We know we need forgiveness. We know that we do not live lives of perfect love. We know that we do not love God with all our heart and soul and mind and strength. We know that we do not love our neighbors as ourselves. We know that, all too often, we do not even love ourselves as beloved children of God.
We know all that.
The season of Advent invites us to acknowledge to ourselves what we know to be true and to do something about it. In short, the season of Advent invites us to repent.
Not everyone recognizes the invitation to repent as the gift that it is. But to the degree that Advent enables us to be honest with ourselves and with each other, to stop pretending that all is well when it is not, to confess to God that we do not have the full intimacy with God that we crave, to that degree, Advent is an incredible gift.
In a few minutes, we will confess our sins. We will begin with a few seconds of silence, during which I invite you to reflect on your life and your relationship with God. When we recite the words of the confession, really think about them.
Do the same at home over the next two weeks. Take a few minutes each day to review your day. Think particularly about the moments when God seemed most present, but also about those moments when you did not love God or neighbor or self as we are called to do. Ask God to forgive you. Ask God to help you do better.
As we approach Christmas, most of us need to spend more time with John the Baptizer and his message of repentance.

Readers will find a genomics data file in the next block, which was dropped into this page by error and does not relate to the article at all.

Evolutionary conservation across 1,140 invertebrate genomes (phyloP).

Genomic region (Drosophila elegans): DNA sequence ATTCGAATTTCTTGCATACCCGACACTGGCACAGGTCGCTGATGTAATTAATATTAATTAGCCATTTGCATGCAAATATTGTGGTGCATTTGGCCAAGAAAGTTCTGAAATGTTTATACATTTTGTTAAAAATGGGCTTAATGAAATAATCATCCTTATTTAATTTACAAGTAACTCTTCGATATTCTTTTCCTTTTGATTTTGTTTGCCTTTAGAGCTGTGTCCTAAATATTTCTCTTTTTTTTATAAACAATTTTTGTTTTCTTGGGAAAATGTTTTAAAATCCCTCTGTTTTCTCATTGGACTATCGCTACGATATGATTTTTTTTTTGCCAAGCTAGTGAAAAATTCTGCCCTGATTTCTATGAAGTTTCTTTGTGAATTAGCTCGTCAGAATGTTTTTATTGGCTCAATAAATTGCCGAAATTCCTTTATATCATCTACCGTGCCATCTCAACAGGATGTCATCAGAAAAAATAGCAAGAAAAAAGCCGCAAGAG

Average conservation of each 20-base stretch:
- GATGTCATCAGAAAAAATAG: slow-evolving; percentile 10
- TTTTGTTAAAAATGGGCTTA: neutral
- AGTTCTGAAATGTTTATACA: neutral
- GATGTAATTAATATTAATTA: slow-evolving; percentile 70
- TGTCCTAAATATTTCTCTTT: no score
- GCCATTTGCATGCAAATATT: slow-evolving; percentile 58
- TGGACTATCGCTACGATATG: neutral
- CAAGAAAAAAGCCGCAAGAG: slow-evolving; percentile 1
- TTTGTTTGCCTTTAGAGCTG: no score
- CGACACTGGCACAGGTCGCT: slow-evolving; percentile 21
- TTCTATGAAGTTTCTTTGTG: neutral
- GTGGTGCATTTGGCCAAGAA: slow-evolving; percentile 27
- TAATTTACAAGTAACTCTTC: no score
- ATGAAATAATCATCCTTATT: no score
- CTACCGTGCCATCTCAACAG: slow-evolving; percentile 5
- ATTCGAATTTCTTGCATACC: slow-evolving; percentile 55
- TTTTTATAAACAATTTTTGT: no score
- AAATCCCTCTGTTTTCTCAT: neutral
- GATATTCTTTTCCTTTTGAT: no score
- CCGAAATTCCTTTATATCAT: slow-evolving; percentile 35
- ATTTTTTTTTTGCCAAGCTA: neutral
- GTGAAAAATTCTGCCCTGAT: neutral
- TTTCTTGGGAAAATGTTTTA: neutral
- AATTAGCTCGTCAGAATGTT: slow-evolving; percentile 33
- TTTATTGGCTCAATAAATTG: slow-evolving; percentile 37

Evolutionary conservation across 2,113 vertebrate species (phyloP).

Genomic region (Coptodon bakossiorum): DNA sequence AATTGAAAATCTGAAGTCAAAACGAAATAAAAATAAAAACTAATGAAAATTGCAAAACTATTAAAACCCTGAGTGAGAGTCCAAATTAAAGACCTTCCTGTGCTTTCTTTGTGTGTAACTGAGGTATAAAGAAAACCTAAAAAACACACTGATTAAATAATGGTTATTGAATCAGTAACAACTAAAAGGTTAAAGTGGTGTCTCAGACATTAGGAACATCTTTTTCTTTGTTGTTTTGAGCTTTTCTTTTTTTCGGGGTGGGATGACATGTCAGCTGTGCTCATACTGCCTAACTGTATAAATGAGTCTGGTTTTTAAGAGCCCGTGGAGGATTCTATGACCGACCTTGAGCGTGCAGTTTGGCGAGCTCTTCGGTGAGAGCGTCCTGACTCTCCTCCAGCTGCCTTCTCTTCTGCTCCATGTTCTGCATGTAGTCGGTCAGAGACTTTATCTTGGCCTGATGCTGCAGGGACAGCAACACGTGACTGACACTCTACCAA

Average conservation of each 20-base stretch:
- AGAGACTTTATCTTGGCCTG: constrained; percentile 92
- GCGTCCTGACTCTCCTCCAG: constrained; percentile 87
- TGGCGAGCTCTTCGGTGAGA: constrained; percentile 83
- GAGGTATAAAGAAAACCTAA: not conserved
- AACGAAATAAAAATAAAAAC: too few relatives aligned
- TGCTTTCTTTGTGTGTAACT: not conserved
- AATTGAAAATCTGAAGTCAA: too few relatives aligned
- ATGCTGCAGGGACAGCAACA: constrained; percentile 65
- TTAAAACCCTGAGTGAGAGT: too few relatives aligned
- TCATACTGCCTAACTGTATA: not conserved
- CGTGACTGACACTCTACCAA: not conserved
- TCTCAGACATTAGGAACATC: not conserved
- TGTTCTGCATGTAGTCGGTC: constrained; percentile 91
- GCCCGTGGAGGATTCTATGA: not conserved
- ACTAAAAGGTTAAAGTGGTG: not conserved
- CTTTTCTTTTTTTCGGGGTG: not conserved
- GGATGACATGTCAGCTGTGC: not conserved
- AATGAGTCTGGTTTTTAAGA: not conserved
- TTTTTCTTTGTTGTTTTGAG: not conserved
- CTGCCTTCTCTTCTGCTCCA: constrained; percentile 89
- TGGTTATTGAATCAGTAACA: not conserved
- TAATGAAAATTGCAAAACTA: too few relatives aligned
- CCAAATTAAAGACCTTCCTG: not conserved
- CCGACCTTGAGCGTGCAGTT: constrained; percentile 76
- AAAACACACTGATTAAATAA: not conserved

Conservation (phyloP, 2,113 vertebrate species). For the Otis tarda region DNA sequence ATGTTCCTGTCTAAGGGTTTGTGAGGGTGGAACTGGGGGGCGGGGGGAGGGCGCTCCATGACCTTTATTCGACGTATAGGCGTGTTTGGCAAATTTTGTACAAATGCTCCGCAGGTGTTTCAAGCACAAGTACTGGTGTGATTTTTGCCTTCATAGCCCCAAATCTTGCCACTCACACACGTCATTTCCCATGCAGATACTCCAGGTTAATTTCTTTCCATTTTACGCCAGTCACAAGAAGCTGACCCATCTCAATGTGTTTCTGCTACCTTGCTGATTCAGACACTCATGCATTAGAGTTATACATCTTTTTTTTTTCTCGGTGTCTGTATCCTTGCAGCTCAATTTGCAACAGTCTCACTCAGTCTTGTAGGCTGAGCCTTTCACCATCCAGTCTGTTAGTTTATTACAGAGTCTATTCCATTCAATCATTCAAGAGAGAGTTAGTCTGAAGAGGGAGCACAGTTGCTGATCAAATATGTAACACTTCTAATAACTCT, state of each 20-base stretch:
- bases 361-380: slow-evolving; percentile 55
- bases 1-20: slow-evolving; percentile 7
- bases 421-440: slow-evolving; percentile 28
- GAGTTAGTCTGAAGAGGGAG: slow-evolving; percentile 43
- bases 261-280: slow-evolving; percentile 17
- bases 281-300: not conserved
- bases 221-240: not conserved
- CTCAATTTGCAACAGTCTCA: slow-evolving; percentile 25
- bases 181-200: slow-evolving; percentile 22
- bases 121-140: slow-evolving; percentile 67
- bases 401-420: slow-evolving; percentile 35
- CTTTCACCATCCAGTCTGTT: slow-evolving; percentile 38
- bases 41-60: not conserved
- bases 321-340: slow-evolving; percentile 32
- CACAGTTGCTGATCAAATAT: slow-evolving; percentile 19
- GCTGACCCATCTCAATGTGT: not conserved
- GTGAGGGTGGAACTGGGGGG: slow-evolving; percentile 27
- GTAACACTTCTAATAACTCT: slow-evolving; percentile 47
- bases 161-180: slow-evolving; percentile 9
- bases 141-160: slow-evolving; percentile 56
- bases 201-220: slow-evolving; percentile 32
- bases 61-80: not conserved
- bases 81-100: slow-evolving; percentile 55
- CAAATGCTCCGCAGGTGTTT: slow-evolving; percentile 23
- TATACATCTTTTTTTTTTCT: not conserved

But there is an important sequel to John’s message of repentance. Repentance is important. But repentance is not an end in itself. Repentance is a means to an end.
After repentance comes the good news of God’s forgiveness. We repent, not so that we can wallow in our sinfulness, but rather so that we can let our sin go, so that we can forgive ourselves, so we can know the peace that comes with being forgiven.
That move from repentance to being forgiven is harder than it sounds. In our Advent devotional for yesterday, Henri Nouwen said the following:
The central message of the gospel is that God sent his beloved Son to forgive our sins and make us new people, able to live in this world without being paralyzed by self-rejection, remorse, and guilt. To accept that message in faith and truly believe that we are forgiven is probably one of the most challenging spiritual battles we have to face. Somehow we cannot let go of our self-rejections. Somehow we cling to our guilt. . . .”
The Advent invitation is to repent, and then to let go of our guilt, to bask in the forgiveness and love of God. The Advent invitation is to repent because that is the first step towards knowing the peace which passes understanding. That is why the second Sunday of Advent always combines a reading about John’s message of repentance with the theme of peace.
And so, on this second Sunday of Advent, I give thanks to God for the gift of the season of Advent. I thank God for inviting us to repent and to prepare. I give thanks to God whose forgiveness makes Christian peace possible. And I pray that we may use this season wisely so that we can know the peace that comes from intimacy with God.
In the name of the one who is to come. Amen.